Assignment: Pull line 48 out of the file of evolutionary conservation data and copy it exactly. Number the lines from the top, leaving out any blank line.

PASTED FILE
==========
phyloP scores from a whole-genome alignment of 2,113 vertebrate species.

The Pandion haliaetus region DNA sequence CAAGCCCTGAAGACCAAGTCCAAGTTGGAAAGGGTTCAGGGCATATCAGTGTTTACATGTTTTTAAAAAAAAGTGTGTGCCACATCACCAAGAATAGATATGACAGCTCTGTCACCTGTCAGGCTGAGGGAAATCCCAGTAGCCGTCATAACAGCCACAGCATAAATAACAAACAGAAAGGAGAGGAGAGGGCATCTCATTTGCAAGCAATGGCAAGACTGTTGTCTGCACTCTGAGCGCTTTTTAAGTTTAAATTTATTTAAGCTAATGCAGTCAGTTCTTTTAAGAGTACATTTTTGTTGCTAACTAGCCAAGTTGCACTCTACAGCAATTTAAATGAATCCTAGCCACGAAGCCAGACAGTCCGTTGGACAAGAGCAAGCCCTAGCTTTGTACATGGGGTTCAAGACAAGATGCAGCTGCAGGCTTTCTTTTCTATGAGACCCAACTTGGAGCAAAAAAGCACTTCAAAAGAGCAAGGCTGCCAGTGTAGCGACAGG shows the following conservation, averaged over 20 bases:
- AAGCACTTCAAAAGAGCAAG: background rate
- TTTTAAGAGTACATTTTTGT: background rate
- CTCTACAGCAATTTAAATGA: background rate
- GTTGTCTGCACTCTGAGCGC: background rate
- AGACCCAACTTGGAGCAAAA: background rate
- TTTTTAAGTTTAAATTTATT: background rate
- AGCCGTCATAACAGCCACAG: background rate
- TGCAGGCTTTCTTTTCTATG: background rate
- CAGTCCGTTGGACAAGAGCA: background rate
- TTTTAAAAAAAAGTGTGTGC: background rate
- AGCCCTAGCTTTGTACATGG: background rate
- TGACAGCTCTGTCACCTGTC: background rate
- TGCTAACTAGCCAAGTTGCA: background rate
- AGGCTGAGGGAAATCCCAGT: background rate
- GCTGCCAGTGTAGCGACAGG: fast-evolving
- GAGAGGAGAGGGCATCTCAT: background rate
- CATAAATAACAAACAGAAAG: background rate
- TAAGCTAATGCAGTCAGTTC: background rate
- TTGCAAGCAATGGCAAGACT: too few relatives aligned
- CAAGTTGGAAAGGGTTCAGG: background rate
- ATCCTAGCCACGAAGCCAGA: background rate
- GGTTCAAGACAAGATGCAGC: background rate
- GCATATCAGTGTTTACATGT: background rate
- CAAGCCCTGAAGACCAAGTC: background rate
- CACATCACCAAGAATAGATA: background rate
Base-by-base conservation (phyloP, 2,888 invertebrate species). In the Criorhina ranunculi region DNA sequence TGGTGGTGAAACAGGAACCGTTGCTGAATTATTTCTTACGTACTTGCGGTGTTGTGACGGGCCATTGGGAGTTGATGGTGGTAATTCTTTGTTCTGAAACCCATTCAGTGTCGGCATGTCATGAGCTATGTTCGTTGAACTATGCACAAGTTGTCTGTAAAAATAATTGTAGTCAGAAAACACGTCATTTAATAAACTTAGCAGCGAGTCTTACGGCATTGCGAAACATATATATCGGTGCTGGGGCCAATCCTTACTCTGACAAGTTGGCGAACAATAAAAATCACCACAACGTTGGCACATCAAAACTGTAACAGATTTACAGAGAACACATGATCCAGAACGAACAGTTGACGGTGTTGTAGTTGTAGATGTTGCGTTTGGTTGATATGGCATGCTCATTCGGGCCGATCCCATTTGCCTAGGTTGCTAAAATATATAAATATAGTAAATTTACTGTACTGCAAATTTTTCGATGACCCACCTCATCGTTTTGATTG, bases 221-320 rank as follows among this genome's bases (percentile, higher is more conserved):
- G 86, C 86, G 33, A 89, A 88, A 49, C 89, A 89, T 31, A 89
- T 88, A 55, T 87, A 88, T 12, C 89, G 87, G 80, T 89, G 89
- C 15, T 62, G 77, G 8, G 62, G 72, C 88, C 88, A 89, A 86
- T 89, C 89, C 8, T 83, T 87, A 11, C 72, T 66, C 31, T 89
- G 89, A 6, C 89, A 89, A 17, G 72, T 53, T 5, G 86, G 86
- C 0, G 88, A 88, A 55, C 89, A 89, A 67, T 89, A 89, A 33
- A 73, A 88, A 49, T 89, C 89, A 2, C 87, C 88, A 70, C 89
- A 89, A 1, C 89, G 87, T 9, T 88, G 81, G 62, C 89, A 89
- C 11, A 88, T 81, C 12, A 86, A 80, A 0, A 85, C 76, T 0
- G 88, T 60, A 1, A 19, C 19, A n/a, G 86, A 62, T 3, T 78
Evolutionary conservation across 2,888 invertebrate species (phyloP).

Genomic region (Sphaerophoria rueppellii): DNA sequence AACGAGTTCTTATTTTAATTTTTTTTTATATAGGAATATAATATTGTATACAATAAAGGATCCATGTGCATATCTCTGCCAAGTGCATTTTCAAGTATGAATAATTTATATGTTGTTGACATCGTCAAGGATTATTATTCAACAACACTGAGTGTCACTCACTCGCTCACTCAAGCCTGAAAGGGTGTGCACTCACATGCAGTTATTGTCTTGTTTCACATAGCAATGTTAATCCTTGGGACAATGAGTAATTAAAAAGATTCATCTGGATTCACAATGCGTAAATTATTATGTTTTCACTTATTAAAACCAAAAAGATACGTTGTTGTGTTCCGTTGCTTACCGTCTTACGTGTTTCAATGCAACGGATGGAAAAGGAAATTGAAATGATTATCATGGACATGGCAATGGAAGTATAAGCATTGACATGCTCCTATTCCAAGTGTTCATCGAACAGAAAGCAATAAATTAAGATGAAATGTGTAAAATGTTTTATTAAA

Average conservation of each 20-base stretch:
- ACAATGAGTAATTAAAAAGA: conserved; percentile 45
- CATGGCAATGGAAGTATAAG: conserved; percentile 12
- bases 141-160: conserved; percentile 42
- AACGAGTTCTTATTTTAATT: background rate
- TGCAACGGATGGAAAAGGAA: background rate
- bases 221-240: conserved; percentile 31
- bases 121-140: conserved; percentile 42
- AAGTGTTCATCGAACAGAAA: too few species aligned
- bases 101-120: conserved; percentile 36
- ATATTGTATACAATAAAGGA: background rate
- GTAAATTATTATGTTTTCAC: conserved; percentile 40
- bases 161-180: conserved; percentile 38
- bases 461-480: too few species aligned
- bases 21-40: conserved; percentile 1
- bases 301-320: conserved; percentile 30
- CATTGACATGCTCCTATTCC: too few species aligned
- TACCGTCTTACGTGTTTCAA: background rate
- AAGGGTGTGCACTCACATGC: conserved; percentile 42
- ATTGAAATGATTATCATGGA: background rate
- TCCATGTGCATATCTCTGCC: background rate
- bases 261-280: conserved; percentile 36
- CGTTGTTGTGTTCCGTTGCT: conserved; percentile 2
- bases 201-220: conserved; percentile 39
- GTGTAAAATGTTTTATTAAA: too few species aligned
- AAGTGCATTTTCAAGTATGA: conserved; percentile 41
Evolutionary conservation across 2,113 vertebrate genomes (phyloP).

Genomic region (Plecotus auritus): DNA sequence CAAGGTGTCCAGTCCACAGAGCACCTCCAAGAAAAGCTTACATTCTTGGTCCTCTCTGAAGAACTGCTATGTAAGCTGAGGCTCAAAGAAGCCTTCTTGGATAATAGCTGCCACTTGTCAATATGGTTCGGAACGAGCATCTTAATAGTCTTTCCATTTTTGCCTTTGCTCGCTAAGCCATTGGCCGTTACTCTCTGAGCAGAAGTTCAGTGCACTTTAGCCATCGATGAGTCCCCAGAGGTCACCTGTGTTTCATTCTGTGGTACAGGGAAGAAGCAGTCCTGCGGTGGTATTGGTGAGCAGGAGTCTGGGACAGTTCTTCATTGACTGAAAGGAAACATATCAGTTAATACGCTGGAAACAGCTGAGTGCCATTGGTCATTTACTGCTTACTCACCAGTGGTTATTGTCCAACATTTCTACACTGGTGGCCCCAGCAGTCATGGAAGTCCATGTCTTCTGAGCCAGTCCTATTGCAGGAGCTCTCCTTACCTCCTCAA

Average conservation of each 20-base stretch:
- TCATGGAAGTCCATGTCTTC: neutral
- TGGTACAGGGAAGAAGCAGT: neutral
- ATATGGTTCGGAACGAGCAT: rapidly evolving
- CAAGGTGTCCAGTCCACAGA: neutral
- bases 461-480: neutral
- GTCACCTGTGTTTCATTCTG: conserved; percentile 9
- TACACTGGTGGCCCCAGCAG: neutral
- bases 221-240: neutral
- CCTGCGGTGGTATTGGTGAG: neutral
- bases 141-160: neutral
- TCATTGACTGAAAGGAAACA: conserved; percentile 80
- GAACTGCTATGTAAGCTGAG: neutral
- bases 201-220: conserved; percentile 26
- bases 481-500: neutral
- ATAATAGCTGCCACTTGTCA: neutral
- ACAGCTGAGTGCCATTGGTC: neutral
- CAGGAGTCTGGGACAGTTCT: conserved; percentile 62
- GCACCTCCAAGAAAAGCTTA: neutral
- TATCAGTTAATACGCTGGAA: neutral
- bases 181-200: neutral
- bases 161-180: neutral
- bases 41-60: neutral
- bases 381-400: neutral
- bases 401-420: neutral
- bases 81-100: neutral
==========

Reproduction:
- bases 121-140: conserved; percentile 42